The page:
It’s one of the most noteworthy rock bios I’ve read in a long time, one that actually depends on truly interesting anecdotes and music-geek behind-the-scenes facts rather than half-remembered, pseudo-salacious, druggy recollections to further one’s own fading legend. Keith Richards, I’m looking in your direction.
ST. LOUIS, MISS.
Although, on a classist basis, they aren’t really deserving of it, I still try to show my bus-riding neighbors a certain sense of morality-based respect. I wouldn’t want to have a guy sitting next to me reading proletariat smut like HUSTLER’S BEAVER HUNT out in the open, and, in return, I’m sure that he wouldn’t want to see sexy stills from obscure Swedish flicks like MERA UR KÄRLEKENS SPRÅK or EVA — DEN UTSTÖTTA.
That made the reading of the absolutely seminal SWEDISH SENSATIONSFILMS: A CLANDESTINE HISTORY OF SEX, THRILLERS, AND KICKER CINEMA a bit challenging, forcing me to sit in obtuse, neck-cricking angles against the window, lest someone’s sensibilities be offended.
An exhaustive catalog of every type of Swedish exploitation flick you never even knew existed, Daniel Ekeroth has written and curated the only book you ever need on the subject, one that will do nothing but damage to your wallet as you scour badly formatted foreign websites to purchase half of the movies featured in the thing.
Based on his reviews alone, I’ve been looking for the complete filmography of Mats-Helge Olsson — Sweden’s most reviled (and, now, my most loved) action filmmaker — and anything that featured the ultraviolent street-gang “kickers” obsession, where angry youths kicked the shit out of phone booths for, well, kicks.
As I was reading SWEDISH SENSATIONSFILMS, I couldn’t help but think that this needs to be made into a NOT QUITE HOLLYWOOD-like documentary, and fast! It’s the most important film guide you can buy this year. Possibly next year, too.
Dirty, tired and hungover, there I was, sitting in the Indianapolis bus station. My weekend was over and I had a 24-hour bus ride ahead of me. I just wanted to sleep, but it wasn’t happening, so I chugged two, warm, $4 Rockstars back-to-back, but all that did was put me into a faux, adrenaline-fueled frenzy, with my already well-worn heart beating at a million miles a minute. I thought I was going to die.
“This would be a great time to start Nicanor Loreti’s CULT PEOPLE: TALES FROM HOLLYWOOD’S EXPLOITATION A-LIST,” I thought. What better way than to read interviews with Michael Rooker, Billy Drago, Wes Craven, etc. than in a pulse-pounding fever pitch?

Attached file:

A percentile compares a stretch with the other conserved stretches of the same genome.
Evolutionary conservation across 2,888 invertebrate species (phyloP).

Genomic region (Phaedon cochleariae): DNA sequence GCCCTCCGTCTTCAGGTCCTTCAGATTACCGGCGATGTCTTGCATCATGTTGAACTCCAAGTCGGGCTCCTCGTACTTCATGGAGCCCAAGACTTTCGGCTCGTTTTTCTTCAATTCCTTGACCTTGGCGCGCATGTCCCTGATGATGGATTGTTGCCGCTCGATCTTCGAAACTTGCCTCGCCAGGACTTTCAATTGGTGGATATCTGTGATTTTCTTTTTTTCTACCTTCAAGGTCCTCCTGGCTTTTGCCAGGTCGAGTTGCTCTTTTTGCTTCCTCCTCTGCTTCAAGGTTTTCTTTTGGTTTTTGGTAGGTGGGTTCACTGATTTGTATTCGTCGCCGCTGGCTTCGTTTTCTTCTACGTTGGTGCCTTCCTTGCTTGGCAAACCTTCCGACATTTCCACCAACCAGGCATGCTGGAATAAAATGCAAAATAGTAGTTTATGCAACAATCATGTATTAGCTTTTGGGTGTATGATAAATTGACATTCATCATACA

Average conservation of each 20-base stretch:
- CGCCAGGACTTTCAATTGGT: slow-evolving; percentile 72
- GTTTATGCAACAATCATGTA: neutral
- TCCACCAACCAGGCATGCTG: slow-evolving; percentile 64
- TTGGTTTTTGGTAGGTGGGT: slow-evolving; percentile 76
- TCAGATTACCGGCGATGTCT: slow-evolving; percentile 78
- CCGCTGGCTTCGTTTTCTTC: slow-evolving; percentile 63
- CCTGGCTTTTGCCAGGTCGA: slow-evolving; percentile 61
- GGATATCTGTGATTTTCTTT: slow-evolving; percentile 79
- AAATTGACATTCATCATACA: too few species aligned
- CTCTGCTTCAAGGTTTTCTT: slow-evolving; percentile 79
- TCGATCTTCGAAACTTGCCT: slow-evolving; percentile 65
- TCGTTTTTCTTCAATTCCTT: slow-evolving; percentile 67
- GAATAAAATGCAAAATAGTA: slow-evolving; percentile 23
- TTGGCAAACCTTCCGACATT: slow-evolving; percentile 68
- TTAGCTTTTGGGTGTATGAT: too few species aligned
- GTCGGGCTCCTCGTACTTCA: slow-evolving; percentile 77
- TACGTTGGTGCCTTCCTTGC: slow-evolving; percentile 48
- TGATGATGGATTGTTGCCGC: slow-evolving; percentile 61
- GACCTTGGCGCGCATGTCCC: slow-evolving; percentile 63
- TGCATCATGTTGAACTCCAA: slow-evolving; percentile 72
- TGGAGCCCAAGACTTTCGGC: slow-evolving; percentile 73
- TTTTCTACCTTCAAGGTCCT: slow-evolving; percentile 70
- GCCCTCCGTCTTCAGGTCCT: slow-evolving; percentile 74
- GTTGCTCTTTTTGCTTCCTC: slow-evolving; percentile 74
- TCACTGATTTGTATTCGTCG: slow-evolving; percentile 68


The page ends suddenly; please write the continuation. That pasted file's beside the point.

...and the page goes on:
It didn’t help as much as I thought it would. While I have read Loreti’s interviews in zines like SHOCK CINEMA for years now, when I read them back-to-back-to-back here, I started to realize not only how boring a writer he is, but how boring all of his subjects are. He asks the typical, uninspired questions — “How did you get started?” and “What are your inspirations?” — and gets the same continually and monotonously rote answers.
Does anyone really need another interview with Dario Argento or Ted Raimi? Even his interviews with outré gods like Ken Russell and Paul Naschy are just …bleh. Chances are, you’ve read and heard all this before and honestly don’t need to again.
The title is DARK STARS RISING: CONVERSATIONS FROM THE OUTER REALMS. Before you even continue on reading this piece, I want you to click the link above and just order it.
Don’t think about it; don’t hesitate; just order it.
Done? Okay. Now this is how you put together a book of collected interviews, succeeding on every front where CULT PEOPLE failed for the simple reason that Shade Rupe talks to people no one else does and asks them the personal questions no one else will. He’s the Barbara Walters of transgression.
Richard Kern, Peter Sotos, Hermann Nitsch, Udo Kier — every dark, dangerous, utterly fringe pop-culture celebrity, none of them expected, has his or her psyche conversationally explored in-depth, actually introducing the reader to neglected art forms and subversive ideas that he or she probably never said out loud for fear of societal reprisal. Thanks, society, you asshole.
As I was finishing up the final interview with Crispin Glover — possibly the biggest name in the book, mind you — the Greyhound pulled into Denver proper and that was the cue for the older gentleman who had been sitting across from me to change his sweatpants because, apparently, somewhere back in Limon, Colo., he pissed them. The wetness covered the plush seat and, as he started to head for the bathroom, I noticed his soaked seat was … moving. I rubbed my eyes, thinking my sleep deprivation had taken its toll but, holding my nose as not to quaff any errant urine, I leaned in closer to notice that, yep, it was bedbugs. Dude had bedbugs.
I’m all for danger and excitement, but bedbugs? You’re on your own on that one, Greyhound. —Louis Fowler